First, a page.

Financial Services Overhaul Getting Closer
December should be a busy month for those involved with overhauling the U.S. financial services industry. In November, committees in the U.S. House of Representatives and the Senate passed separate reform bills with far-reaching implications that run the gamut from the role of the Federal Reserve to the application of the fiduciary standard among financial advisors. The bills will be debated in both chambers this month, and there are hopes of getting a compromise bill to President Obama sometime soon.

The House Financial Services Committee passed a bill proposing to strengthen the Securities and Exchange Commission by doubling its authorized funding over five years and providing new enforcement powers. The bill would authorize the SEC to collect user fees on all SEC-registered investment advisors to pay for the entire cost of its inspection program, and would enable the SEC to ban mandatory arbitration clauses in customer contracts. It would also raise the threshold that separates SEC- and state-registered investment advisory firms from $25 million in assets to $100 million.

In addition, the bill calls for establishing a harmonized fiduciary duty standard of care for both investment advisors and broker-dealers who provide investment advice, a standard that would put clients' interests first. But various trade groups representing investment advisors, who are governed by the fiduciary standard that's embedded in the Investment Adviser Act of 1940, are concerned that wording in the legislation could enable brokers who sell only proprietary products or a limited range of products to meet their fiduciary obligations by getting "consent or acknowledgement" from the customer. Although the fiduciary standard allows for the sale of such products, these groups fear that in some cases they could be sold under the fiduciary banner even if they aren't in the client's best interest.

"This could lead to a weakening of the fiduciary standard," says Dan Barry, director of government relations at the Financial Planning Association.

The House bill also contains an amendment that could give the Financial Industry Regulatory Authority (FINRA) authority to regulate the RIA businesses of dually registered advisory firms and advisors or firms associated with brokerages. But a spokesman for the House Financial Services Committee says that Chairman Barney Frank (D-Mass.) will offer an amendment to strike the FINRA-related amendment when the bill goes to a full House vote in early December.

Not everyone favors that. "I'm in the camp that believes that FINRA is probably the one organization that can oversee all of this activity if given the budget to beef up its number of examiners," says Russ Diachok, president and chief executive of Geneos Wealth Management, a broker-dealer in Centennial, Colo. "I'm aware that's not a popular opinion."

The Senate Banking Committee's far-reaching reform package would also boost the SEC's authority and resources, while streamlining its oversight responsibility to make it more efficient. Specifically, it would make the SEC self-funded through fees it already collects via securities transactions. It also raises the dividing line between SEC- and state-registered investment advisory firms to $100 million.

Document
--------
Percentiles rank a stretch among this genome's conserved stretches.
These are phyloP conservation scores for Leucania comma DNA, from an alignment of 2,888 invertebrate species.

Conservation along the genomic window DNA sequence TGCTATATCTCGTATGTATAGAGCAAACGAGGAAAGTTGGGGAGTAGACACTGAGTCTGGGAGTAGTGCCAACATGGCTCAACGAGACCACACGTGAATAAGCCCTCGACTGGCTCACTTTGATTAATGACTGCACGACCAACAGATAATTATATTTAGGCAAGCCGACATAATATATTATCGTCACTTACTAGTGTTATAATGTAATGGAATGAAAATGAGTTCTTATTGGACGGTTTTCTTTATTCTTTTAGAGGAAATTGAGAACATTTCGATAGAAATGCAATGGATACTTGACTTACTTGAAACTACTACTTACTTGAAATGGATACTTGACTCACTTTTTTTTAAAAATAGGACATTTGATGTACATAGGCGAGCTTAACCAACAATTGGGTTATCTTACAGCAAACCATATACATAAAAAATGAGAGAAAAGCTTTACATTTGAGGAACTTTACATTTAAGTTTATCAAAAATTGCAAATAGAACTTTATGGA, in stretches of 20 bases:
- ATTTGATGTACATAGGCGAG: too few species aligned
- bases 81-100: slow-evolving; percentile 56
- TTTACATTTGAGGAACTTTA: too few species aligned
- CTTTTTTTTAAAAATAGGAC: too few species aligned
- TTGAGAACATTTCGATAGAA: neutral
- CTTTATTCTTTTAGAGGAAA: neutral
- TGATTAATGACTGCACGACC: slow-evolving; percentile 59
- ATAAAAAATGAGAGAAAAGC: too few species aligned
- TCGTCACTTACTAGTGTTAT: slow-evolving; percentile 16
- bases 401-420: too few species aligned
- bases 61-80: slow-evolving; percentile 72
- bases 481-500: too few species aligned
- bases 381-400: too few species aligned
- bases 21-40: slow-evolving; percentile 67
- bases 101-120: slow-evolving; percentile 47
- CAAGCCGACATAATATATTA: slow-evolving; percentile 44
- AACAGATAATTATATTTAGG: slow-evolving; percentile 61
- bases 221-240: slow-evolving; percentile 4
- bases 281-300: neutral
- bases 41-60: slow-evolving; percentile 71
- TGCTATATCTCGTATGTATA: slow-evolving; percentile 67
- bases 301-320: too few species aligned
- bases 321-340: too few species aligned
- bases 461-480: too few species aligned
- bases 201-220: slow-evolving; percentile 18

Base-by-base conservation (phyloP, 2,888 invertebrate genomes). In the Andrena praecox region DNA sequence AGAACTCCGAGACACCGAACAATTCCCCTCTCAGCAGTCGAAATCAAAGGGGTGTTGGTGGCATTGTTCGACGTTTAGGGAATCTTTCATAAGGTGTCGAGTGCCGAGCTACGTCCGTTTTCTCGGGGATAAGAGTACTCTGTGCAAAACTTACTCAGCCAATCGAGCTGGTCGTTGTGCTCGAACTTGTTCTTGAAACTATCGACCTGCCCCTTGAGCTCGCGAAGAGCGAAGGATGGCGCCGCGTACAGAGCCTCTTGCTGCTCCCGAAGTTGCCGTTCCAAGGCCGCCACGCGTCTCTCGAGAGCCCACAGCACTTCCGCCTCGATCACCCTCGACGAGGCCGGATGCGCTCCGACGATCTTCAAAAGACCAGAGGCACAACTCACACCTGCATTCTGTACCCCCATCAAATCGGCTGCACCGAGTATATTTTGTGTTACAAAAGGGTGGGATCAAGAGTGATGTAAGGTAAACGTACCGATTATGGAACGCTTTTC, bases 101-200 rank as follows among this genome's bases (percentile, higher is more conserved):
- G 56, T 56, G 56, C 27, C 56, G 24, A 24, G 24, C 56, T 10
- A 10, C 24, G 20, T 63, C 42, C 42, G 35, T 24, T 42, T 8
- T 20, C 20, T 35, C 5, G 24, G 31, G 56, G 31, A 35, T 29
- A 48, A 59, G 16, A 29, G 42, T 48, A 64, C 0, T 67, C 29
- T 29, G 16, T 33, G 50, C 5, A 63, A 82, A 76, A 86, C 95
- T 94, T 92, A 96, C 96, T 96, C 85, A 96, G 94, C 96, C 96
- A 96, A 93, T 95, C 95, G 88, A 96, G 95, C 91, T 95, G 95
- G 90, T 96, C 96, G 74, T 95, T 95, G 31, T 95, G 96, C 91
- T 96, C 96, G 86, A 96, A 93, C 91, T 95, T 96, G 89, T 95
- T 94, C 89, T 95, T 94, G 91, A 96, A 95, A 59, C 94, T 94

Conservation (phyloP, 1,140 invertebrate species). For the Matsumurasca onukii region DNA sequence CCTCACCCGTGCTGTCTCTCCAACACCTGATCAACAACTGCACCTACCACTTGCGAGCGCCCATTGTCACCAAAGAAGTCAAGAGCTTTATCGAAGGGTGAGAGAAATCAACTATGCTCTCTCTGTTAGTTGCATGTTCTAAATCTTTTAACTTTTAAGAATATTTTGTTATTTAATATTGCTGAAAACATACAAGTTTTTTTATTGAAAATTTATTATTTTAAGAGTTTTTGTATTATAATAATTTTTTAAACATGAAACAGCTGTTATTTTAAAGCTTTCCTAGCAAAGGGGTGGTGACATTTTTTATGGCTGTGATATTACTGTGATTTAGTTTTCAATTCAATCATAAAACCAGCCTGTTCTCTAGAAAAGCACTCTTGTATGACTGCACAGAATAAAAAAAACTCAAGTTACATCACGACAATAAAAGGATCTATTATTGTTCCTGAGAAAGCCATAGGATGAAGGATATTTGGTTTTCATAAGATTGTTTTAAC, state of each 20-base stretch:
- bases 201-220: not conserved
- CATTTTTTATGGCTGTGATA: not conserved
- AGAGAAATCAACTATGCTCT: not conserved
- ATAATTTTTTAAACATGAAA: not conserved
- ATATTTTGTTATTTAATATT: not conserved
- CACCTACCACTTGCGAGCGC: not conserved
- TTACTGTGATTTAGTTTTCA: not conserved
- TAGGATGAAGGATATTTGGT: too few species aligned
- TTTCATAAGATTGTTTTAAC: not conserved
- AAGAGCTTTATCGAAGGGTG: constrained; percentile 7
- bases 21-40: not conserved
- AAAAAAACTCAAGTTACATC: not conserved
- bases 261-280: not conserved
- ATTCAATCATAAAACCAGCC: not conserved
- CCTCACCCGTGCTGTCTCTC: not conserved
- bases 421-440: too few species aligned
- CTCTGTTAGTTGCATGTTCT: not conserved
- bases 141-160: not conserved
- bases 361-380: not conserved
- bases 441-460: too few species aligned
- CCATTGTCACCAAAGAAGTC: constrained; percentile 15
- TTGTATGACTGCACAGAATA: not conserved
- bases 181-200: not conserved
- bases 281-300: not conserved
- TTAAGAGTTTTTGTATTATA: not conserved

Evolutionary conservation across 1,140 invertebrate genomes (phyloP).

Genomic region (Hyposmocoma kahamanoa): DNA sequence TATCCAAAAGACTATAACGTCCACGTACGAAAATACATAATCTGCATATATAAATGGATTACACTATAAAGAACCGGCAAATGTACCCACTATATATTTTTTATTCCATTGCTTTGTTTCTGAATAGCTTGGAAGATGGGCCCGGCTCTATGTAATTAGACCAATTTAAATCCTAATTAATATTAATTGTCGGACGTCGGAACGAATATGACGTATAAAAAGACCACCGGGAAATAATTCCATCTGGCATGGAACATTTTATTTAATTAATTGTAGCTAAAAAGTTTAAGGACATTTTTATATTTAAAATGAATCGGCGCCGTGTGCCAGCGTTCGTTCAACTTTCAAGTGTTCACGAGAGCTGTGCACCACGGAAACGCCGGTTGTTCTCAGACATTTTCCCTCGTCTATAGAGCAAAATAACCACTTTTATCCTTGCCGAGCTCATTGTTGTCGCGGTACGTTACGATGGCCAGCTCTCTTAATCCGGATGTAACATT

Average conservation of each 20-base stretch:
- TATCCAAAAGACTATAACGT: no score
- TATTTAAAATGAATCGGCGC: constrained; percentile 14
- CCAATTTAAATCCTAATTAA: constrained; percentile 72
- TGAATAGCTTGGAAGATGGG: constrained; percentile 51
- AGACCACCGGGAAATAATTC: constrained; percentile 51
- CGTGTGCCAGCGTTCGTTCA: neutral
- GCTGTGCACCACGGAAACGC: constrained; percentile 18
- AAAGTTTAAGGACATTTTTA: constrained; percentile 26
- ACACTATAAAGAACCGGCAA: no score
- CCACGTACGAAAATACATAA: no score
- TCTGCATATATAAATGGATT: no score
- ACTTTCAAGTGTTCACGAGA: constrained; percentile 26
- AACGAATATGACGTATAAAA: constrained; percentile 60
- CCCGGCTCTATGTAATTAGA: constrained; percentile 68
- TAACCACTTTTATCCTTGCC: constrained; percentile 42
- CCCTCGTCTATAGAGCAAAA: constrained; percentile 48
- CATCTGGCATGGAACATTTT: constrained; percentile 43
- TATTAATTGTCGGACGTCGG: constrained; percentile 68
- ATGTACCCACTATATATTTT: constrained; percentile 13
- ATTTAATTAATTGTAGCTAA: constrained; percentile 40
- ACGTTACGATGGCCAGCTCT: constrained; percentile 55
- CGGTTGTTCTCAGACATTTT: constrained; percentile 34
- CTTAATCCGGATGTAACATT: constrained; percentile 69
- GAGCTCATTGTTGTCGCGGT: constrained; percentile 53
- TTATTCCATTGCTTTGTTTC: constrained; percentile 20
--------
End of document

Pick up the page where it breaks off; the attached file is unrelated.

The Senate bill would also excise the broker-dealer exclusion to the Investment Advisor Act that exempts brokers from registering as advisors so long as the advice they give clients is incidental to selling products. "What that means is if a broker meets all of the test of an advisor--i.e., compensated for rendering advice regarding securities--they'd be subject to all of the regulatory standards as investment advisors and would be governed by an overarching fiduciary duty," says David Tittsworth, executive director of the Investment Adviser Association.

McCann Making Mark At UBS
(Dow Jones) UBS is beginning to untangle a strategic direction for its U.S. wealth management unit, now that a new leader is in place. Appointed in October, former Merrill Lynch brokerage head Robert McCann has shown a threefold strategy: stop throwing buckets of money at new recruits; focus on retention; and stake a claim somewhere between mid-size firms and the biggest wirehouses. His challenges are to quickly stanch client-money outflows and put a shine back on UBS reputation for financial advice, tarnished by the Swiss banking scandal. He also must combat persistent rumors--ones that he and other executives deny--that the parent company may sell or spin off the U.S. wealth management unit. Over the past year, the other major brokerages in the U.S. merged with big banks or each other in a hurried effort to regain stability. UBS has been relatively idle, leaving many industry analysts wondering what direction UBS Wealth Management U.S. will take. "We all know [McCann] has to have a plan or he wouldn't have taken the job," says Alois Pirker, wealth management research director at Aite Group. "It's just a matter of how that plan unfolds and whether it is successful."

McCann's new management team includes six current members of the executive committee and four new hires, all colleagues of McCann's at Merrill Lynch: Bob Mulholland, Brian Hull, John Brown and Paula Polito.

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